MUNICH — Aramis is playing a match of mixed doubles with Always, a new fragrance duo for men and women.
Aramis Life spokesman Andre Agassi is back on the court for the new project, this time joined by his wife, tennis legend Steffí Graf, who now goes by the name Stefanie.
Aramis will market the duo, which includes Graf’s first scent, as the epitome of the pair’s life and love story.
“It’s about their loyalty and commitment to each other,” Fabrice Weber, president of Aramis and Designer Fragrances, said at the Always launch in Munich Monday, “and the Aramis initiative is to reflect this true story.”
The duo worked closely with Raymond Matts, vice president of corporate fragrance development for the Estée Lauder Cos., and Firmenich on the creation of the scents.
While Aramis produced women’s scents in the Seventies, the 41-year-old Lauder-owned brand has its roots firmly in the men’s market. For the last 10 years, it has had a men’s-only focus.
The reentry into women’s “is a huge deal,” Weber said, but it had more to do with opportunity than strict calculation.
“The concept was stronger than any consideration of strategy,” he remarked. “When you have someone like Steffi Graf and Andre Agassi literally volunteer to do a fragrance project, it’s something you go for. It’s almost self-explanatory. Plus, consumers recognize genuine stuff, and they’re genuine,” he stated.
Aramis Always for Him and for Her will be launched in all markets outside the U.S., except Italy, in early February. Aramis’ full distribution, not including the U.S., has been placed at between 10,000 and 12,000 perfumery and department store doors. The timing of a rollout in America has not yet been determined.
Although Weber would not put a figure on first-year sales goals, industry sources estimated the scents could generate $50 million to $60 million at retail, excluding the U.S.
The men’s fragrance makes a fresh initial impression through nuances of lime and ginger combined with lemon and mandarin. Its heart is cool and minty, touched with marigold and cardamom, whereas cedar and vetiver are intended to leave a memorable, lasting impression.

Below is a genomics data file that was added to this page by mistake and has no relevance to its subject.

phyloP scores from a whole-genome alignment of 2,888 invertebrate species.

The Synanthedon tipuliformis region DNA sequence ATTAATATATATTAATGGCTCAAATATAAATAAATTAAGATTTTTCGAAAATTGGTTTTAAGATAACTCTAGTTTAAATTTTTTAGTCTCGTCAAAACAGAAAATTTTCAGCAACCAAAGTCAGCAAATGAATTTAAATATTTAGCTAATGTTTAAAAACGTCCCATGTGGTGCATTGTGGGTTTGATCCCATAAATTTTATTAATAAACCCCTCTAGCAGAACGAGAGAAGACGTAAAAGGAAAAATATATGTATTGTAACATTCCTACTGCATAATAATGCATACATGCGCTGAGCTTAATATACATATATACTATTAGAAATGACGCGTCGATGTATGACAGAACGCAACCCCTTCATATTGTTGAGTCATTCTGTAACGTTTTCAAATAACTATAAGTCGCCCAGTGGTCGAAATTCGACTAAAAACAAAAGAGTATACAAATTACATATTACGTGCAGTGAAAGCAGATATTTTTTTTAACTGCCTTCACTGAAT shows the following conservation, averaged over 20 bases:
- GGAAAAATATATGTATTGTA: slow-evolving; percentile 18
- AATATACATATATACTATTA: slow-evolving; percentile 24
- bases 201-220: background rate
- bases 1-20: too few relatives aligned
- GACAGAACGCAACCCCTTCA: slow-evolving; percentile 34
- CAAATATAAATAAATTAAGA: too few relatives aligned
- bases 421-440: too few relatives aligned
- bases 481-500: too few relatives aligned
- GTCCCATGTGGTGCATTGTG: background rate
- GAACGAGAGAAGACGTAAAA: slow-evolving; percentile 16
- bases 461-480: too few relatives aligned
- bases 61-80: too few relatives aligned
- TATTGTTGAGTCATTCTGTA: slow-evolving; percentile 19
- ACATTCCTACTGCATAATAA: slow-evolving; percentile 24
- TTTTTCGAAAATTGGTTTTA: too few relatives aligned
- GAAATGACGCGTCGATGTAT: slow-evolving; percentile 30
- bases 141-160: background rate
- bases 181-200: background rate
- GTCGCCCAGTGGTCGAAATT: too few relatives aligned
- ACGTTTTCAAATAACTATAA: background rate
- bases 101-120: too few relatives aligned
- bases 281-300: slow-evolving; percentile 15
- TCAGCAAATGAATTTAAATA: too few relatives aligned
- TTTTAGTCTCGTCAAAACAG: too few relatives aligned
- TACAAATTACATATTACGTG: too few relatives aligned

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Always for Her is a soft, floral scent, with a head note of mandarin, citrus and watercress, a heart of magnolia and hibiscus and a soft bottom note of milk, Chinese incense and exotic woods.
The ranges comprise 30-, 50- and 100-ml. eaux de toilette for Him, priced from 29 euros, or $35, to 60 euros, or $72.60. The men’s collection includes ancillary items like aftershave, aftershave balm and a deodorant spray. The Aramis Always for Her edt is available in 30- and 50-ml. sizes that are priced at 29 euros and 45 euros, or $35 and $54, respectively.
The pale blue men’s scent and pale pink women’s fragrance shimmer through ridged, glass bottles, which are designed to form a ring — think wedding band — when several sizes are combined. Platinum caps are a nod to the rings with which Agassi and Graf plighted their troth.
Photographer Peter Lindbergh shot the print ads for Always in Paris, which feature the couple in black and white and the bottles in color. Agassi said the City of Light was chosen “because that’s where it started for us.”
To promote the scents, sampling will be heavy, Weber said, with both fragrances packaged together. “Our job is to make sure they’re merchandised together in-store, which will be a challenge” as men’s and women’s fragrances are not usually shelved together, noted Weber. “But these two scents are linked at the hip.”
With three months to go until the masterbrand is launched, promotional activities at point-of-sale are not yet fixed, but both Agassi and Graf have agreed to dedicate some time to personal appearances, the company said.
As for the Aramis brand, Weber said it’s “doing well in the current men-only position. Bringing Andre on board made it easy to create new territory and attract new customers. The overall [Aramis and Designer Fragrances] division has had a very fortunate two years, with the success of Donna Karan Be Delicious and the continued evolution of the Tommy Hilfiger franchise, which really added a new community of customers.”
Industrywide, however, he said fragrance is “a challenged industry. We’re all suffering from the excesses of too many launches, the demands of consumers for too many new developments and the tendency to massify at distribution. But there are high rewards for quality and concepts that resonate with the customer. The industry may be going through a year or two of clarification, but there’s hope.”